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Infantino, Carmine - DC COMICS PRESENTS BATMAN (2004) #1 Interior Page
VF: 8.0
(Stock Image)
SOLD ON:  Monday, 04/12/2021 8:01 PM
$1,050
Sold For
35
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This auction has ended.
PUBLISHER: DC
COMMENTS: Carmine Infantino pencils/Joe Giella inks; page 4; 2004; image size 10" x 15.25"
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DESCRIPTION
Carmine Infantino pencils/Joe Giella inks; page 4; 2004; image size 10" x 15.25"

Carmine Infantino and Joe Giella collaborated on "Batman of Two Worlds" from DC Comics Presents: Batman #1, the comic was one of eight one-offs published in tribute to beloved DC Editor Julius "Julie" Schwartz after his passing in 2004. The plot involves the Dynamic Duo investigating a murder involving two actors that portray Batman and Robin on television, which turns out to be a hoax perpetrated by the dastardly Clayface to lure the superheroes into his clutches. The throwback style employed is a sly inside joke by Infantino and Giella who originally illustrated the cover to Batman #183, which was the inspiration for this book's cover. The two industry veterans do a bang up job showcasing the tried-and-true skills that they honed over the decades to pay homage to their friend in this interesting page from a special comic in the DC catalog. Pen and ink. Art is in excellent condition. Signed by Pope.

Artists Information

High School of Art & Design alum Carmine Infantino got his start in the industry working Timely, a precursor to Marvel Comics, where he would do spot work on anthology features, in his first work at DC he helped create Black Canary and began his long-running involvement with the Flash during his Golden Age era, as well as illustrating the original Green Lantern. After the post-war comic book slump Infantino collaborated with writer Robert Kanigher and editor Julius Schwartz to help bring back superheroes and launch the Silver Age by updating the Flash in the pages of Showcase, the reboot was a huge success and led to the superhero rebirth that has continued into the modern day, Infantino's ability to capture speed and movement on a page made his Flash believable and engaging. Carmine was promoted to Art Director and then Publisher at DC over the course of his illustrious career,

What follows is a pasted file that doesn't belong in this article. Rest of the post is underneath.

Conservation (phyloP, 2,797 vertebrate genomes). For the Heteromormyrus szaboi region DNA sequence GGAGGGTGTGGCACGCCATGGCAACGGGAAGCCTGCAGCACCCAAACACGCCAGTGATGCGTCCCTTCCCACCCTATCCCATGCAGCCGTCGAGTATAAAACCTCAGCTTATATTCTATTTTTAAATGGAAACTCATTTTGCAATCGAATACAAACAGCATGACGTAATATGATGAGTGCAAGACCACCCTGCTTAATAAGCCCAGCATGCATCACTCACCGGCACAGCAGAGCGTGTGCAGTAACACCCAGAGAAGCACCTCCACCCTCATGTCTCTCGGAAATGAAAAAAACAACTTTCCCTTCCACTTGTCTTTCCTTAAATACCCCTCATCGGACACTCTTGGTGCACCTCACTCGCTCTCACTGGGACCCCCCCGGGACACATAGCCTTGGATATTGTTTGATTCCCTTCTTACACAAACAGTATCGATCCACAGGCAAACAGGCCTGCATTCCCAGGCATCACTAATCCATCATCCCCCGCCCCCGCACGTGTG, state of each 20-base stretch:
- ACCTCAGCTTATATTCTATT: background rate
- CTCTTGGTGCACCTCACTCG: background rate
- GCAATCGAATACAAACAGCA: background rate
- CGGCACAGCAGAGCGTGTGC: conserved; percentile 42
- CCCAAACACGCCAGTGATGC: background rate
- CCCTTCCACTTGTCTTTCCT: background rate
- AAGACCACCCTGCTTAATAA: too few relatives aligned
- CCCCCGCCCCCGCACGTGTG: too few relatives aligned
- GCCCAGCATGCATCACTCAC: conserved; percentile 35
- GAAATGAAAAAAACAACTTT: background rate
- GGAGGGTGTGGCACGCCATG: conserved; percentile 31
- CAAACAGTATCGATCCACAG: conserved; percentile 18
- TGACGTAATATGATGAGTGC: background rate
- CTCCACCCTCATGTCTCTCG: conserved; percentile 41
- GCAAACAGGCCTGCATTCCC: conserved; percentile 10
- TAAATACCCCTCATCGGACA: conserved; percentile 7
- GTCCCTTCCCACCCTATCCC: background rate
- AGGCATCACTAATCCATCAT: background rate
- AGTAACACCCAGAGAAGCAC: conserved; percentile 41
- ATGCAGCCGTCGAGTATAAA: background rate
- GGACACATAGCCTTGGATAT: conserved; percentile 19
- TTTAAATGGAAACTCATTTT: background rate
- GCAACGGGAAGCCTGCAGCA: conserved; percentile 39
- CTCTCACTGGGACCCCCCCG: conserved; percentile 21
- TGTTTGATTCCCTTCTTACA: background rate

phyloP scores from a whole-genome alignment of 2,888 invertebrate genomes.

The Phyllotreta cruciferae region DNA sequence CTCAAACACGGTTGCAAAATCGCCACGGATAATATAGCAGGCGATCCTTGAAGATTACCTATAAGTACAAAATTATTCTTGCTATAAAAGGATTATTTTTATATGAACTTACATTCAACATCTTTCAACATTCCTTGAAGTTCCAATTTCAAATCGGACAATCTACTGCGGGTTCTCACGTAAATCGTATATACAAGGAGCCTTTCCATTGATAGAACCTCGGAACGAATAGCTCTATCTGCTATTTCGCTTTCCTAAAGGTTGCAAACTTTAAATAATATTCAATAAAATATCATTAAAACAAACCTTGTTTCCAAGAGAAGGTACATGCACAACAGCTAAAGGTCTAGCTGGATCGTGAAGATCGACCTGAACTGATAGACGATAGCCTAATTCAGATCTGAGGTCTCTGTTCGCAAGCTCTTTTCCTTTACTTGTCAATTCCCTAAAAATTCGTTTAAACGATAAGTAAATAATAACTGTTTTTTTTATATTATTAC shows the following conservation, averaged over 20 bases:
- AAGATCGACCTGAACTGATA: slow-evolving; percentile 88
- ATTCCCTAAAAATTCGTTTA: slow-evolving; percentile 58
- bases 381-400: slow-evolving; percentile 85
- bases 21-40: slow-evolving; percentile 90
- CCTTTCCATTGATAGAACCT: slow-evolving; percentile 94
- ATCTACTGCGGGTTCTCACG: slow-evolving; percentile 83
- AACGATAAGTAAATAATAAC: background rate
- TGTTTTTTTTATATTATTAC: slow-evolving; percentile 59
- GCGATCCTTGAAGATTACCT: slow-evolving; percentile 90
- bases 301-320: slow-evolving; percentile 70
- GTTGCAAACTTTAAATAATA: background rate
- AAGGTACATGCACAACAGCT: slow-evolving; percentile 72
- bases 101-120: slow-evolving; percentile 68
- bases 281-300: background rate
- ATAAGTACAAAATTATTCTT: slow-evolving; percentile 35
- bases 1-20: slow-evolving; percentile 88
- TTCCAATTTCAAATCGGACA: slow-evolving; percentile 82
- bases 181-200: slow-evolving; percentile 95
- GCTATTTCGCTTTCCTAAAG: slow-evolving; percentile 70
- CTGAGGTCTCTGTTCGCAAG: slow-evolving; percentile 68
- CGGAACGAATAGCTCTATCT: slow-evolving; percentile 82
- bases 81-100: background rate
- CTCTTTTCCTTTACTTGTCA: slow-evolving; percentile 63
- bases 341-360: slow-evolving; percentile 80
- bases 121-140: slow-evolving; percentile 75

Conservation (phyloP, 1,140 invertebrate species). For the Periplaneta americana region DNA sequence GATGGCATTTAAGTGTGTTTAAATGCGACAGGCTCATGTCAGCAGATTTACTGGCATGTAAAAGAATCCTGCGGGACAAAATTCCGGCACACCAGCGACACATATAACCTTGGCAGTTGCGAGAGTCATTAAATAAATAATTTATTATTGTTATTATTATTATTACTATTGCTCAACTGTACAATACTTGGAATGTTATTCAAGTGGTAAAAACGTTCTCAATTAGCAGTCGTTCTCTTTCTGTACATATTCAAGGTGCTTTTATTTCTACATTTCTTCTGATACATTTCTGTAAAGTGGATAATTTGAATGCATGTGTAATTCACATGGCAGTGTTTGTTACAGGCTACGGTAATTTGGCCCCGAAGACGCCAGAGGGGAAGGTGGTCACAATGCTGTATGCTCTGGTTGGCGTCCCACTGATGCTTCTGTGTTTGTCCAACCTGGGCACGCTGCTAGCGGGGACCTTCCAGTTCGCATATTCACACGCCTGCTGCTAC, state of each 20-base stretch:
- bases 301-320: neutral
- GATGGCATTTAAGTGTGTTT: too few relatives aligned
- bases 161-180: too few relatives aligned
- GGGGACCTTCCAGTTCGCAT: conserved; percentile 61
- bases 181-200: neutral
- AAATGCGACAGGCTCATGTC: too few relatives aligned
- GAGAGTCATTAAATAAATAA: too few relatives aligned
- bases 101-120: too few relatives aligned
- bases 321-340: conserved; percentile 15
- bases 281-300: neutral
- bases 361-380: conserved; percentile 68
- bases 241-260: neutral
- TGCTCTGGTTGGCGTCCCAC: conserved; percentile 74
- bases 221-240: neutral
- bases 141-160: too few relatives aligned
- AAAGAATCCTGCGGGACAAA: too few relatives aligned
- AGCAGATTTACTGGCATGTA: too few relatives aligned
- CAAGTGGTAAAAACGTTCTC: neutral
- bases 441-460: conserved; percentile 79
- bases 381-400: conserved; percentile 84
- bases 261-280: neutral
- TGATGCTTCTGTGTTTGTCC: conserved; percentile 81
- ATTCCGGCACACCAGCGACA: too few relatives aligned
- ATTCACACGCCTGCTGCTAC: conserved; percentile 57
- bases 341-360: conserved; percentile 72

Joe Giella is an American comic book artist best known as a DC Comics inker during the late 1950s and 1960s Silver Age of comic books. Giella's career began in the 40's at Hillman and later working with C.C. Beck on Captain Marvel stories at Fawcett. He would also assist on Captain America, Human Torch, Sub-Mariner and other stories at Timely. It was the Silver Age where he would come to his most prominence, working at DC on many of their biggest titles, including Batman, Green Lantern and Strange Adventures, working often with artist Carmine Infantino.